QCAD Bugtracker

  • Status Closed
  • Percent Complete
  • Task Type Bug Report
  • Category QCAD (main)
  • Assigned To
  • Operating System All
  • Severity Low
  • Priority Very Low
  • Reported Version 3 RC3
  • Due in Version Undecided
  • Due Date Undecided
  • Votes
  • Private
Attached to Project: QCAD Bugtracker
Opened by Peter - 03.02.2012
Last edited by Andrew - 03.02.2012

FS#483 - Return value of autostart applications

Whe qcad runs a script from the autostart command line argument, then, if this script ends with an error, the qcad main function should not return 0, but something different, because the return value of 0 is conventionally used to indicate successful operation.

I enter this as a bug, rather than a feature request, because this convention is so entrained (at least in *NIX land), that it breaks fundamental expecations on application behaviour.

Closed by  Andrew
03.02.2012 17:20
Reason for closing:  Fixed
Additional comments about closing:  


Andrew commented on 03.02.2012 13:09

Please define in more detail the part "if this script ends with an error". Does this mean a script exception is hit or a logical error (e.g. the script cannot find a file or the user given command line arguments are wrong, etc)?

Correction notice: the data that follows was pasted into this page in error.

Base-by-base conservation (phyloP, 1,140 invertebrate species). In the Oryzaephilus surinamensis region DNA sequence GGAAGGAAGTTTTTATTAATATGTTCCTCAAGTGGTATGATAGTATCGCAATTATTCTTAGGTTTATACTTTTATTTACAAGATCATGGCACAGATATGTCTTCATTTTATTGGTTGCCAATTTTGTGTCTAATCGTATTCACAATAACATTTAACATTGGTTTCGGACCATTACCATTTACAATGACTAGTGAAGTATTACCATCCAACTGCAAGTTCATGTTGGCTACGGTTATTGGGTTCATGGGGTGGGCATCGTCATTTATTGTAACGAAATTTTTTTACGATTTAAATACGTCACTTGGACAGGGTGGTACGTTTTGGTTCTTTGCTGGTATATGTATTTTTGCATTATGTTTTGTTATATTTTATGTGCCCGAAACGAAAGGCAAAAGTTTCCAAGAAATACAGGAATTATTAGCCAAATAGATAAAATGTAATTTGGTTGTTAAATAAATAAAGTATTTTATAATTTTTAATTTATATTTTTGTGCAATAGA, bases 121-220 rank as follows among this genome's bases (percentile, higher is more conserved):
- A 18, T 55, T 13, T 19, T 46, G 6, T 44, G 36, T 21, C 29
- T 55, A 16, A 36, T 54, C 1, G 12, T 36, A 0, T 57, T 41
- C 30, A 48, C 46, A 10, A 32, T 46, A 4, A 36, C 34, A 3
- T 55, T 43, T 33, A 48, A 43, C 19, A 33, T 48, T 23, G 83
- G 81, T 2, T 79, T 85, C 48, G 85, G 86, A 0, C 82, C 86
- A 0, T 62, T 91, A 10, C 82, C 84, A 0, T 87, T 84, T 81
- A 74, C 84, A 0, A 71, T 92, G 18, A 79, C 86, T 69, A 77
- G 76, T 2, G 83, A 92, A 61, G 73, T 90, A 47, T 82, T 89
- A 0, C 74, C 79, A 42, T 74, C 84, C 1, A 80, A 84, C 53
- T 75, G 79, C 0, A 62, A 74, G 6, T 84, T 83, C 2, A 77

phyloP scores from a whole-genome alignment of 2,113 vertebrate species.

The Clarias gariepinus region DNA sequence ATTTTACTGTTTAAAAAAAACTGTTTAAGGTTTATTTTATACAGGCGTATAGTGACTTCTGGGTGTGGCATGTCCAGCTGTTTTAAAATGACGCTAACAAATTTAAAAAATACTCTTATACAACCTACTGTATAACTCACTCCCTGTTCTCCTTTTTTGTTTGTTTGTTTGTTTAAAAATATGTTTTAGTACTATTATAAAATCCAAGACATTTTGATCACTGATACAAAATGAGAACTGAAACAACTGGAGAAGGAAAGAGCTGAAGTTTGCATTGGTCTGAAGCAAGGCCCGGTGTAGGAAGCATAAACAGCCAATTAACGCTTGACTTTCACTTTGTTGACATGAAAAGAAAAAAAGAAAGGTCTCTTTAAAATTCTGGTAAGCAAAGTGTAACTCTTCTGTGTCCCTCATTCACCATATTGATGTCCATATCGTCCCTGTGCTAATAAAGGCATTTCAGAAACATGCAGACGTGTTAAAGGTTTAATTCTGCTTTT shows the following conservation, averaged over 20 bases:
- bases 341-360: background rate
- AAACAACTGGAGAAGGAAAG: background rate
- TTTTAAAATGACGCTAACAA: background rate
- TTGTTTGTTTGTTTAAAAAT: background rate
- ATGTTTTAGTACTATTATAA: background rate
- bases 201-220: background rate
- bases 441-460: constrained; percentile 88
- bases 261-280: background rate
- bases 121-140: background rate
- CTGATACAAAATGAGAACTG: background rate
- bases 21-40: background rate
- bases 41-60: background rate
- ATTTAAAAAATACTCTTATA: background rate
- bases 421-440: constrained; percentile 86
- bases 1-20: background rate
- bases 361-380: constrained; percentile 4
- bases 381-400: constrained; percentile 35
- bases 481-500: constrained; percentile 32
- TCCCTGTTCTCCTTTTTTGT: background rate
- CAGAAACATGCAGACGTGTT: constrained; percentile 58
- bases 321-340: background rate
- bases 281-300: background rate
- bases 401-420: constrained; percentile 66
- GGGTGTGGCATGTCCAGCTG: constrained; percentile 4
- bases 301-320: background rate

Andrew commented on 03.02.2012 13:13

Also: Can the return value be defined by the script? If so, how?

TODO: Find out how other script interpreters handle that situation (e.g. Python).

Peter commented on 03.02.2012 16:20

Dear Andrew, by "end with an error" I think of eg. exceptions in the ECMA interpreter, that are not caught in the script, things that bring up the debugger or have qcad -no-gui print a stack trace. They happen eventually to the best of programmers and qcad already knows of them.

To let the script itself define a return value was a nice feature. But for a start, a script could always just "throw" something and the consumer can parse the language. The need of integer return values other than 0=OK, 1=fail should post a use case first, not?

Thank You


Peter commented on 03.02.2012 16:34

The rhino javascript interpreter has a "quit()" command, that takes an integer argument. Maybe qt ecma has that too?

Andrew commented on 03.02.2012 17:19

Qt indeed has QCoreApplication.exit(integerExitCode); but that exit code does not seem to make it to the caller. Not sure why.

An exit code of 1 if there are uncaught exceptions is certainly possible.


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